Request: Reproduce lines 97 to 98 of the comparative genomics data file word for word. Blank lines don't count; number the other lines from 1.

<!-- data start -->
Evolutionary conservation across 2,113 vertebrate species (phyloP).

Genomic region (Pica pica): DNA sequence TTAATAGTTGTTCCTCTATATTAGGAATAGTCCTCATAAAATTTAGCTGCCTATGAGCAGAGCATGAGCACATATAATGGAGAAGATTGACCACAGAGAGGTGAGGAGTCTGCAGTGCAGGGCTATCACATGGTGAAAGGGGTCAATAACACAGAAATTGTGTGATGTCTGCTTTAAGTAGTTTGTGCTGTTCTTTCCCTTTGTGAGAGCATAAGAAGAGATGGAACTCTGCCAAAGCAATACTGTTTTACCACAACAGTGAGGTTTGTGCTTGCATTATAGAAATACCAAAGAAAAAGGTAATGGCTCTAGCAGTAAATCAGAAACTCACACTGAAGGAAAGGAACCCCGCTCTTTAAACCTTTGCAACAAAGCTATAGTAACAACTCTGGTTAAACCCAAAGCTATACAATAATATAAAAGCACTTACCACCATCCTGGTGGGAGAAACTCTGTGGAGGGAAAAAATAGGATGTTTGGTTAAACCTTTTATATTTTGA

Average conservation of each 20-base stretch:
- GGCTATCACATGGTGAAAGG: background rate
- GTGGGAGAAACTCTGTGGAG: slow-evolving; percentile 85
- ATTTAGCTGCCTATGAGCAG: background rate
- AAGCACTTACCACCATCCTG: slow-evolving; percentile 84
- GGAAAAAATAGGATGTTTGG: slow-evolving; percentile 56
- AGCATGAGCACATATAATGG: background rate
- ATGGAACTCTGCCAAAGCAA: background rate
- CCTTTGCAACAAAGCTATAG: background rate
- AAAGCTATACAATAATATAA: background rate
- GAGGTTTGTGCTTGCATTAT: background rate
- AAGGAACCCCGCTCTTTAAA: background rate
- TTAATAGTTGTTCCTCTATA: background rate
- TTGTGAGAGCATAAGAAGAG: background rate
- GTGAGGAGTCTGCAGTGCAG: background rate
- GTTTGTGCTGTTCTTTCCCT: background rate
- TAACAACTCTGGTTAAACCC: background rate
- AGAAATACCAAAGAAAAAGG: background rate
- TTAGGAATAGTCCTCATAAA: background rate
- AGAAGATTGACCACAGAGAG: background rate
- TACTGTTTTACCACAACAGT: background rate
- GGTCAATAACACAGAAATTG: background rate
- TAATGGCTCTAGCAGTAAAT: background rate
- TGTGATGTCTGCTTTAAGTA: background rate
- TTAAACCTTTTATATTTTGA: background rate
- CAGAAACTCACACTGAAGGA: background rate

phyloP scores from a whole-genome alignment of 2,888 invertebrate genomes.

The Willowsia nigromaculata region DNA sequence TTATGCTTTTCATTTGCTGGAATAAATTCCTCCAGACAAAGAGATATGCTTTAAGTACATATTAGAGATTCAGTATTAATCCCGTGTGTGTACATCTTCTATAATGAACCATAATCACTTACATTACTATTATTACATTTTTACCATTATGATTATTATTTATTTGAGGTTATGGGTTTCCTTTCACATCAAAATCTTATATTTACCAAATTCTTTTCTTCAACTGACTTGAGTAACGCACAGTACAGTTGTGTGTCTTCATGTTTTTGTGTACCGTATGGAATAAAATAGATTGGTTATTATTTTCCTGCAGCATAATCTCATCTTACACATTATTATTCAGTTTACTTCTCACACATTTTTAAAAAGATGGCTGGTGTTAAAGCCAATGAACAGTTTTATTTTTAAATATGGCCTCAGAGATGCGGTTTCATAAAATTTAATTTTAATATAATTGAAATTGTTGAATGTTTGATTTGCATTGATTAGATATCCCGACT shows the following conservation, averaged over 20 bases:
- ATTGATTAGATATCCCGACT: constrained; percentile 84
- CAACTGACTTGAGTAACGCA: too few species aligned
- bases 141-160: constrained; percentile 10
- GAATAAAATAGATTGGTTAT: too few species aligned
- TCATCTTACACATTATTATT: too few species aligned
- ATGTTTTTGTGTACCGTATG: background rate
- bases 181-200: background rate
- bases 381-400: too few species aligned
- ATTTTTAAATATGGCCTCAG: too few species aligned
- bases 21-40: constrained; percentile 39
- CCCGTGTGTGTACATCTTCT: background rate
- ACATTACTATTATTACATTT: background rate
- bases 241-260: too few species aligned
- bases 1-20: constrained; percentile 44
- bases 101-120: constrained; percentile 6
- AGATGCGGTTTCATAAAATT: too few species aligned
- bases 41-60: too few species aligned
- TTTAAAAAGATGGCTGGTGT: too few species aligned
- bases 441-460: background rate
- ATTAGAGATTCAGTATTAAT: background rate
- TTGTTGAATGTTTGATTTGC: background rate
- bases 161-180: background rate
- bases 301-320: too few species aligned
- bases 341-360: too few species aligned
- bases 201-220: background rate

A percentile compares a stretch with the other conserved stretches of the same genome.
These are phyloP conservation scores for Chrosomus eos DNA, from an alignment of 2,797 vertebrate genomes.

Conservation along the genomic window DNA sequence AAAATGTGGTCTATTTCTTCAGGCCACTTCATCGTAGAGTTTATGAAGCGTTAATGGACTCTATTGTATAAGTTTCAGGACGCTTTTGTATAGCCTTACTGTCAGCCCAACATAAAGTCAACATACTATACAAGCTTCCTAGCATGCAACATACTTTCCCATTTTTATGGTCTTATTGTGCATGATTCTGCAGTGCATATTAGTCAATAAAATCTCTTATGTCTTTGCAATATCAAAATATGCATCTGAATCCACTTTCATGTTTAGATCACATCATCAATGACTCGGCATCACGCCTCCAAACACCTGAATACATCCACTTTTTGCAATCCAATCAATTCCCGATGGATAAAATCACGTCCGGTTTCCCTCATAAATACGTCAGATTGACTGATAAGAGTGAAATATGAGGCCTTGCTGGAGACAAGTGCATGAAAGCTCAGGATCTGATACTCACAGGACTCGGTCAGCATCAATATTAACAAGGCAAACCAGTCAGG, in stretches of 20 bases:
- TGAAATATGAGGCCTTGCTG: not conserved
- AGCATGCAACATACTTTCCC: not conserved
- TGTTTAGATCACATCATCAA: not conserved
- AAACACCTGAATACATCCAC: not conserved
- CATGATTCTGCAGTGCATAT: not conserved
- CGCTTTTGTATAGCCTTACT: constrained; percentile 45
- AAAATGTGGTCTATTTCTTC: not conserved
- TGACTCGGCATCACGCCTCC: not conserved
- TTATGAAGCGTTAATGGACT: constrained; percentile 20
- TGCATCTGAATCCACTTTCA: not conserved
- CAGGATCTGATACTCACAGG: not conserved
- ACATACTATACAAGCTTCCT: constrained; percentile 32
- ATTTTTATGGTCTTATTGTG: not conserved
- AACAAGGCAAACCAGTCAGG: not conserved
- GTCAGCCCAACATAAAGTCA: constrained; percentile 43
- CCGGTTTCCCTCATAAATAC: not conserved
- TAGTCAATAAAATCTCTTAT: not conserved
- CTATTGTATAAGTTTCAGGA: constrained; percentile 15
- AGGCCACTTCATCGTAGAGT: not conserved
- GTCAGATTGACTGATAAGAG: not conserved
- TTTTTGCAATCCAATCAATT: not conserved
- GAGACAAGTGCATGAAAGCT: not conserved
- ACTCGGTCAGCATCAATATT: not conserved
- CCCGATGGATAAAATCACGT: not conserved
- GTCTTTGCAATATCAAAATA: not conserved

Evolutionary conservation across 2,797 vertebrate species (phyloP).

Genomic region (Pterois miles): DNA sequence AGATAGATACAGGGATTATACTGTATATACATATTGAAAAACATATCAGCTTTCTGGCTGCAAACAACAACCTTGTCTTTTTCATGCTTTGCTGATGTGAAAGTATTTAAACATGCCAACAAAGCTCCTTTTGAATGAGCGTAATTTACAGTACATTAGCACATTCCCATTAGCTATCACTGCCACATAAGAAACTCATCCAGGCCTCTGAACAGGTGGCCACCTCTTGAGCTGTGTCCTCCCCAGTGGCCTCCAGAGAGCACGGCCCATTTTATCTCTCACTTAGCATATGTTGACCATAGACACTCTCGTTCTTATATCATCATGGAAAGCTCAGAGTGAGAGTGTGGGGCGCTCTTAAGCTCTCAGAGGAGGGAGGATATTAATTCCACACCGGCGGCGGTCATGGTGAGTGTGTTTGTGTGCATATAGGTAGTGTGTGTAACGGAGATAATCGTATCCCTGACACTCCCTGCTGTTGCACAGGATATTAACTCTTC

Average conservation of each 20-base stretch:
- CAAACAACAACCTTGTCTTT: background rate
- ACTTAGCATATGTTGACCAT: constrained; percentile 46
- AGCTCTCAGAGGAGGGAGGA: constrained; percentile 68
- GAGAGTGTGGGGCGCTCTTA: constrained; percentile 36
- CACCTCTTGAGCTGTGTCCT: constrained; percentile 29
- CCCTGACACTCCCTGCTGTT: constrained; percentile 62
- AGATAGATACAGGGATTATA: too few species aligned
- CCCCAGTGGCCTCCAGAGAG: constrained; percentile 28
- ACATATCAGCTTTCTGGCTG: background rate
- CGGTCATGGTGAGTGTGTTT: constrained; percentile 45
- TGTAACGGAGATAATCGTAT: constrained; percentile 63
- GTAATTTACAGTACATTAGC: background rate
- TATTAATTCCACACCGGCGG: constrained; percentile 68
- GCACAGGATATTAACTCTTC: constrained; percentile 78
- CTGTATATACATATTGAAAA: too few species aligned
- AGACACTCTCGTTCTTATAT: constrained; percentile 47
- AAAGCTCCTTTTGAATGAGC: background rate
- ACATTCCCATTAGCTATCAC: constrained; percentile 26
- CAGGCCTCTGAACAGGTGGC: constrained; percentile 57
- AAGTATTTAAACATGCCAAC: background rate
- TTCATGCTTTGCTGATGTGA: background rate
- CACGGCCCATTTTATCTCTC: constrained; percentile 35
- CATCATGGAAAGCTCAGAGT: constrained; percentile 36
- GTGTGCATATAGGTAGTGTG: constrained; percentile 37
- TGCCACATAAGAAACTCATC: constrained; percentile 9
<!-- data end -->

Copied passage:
- TGTAACGGAGATAATCGTAT: constrained; percentile 63
- GTAATTTACAGTACATTAGC: background rate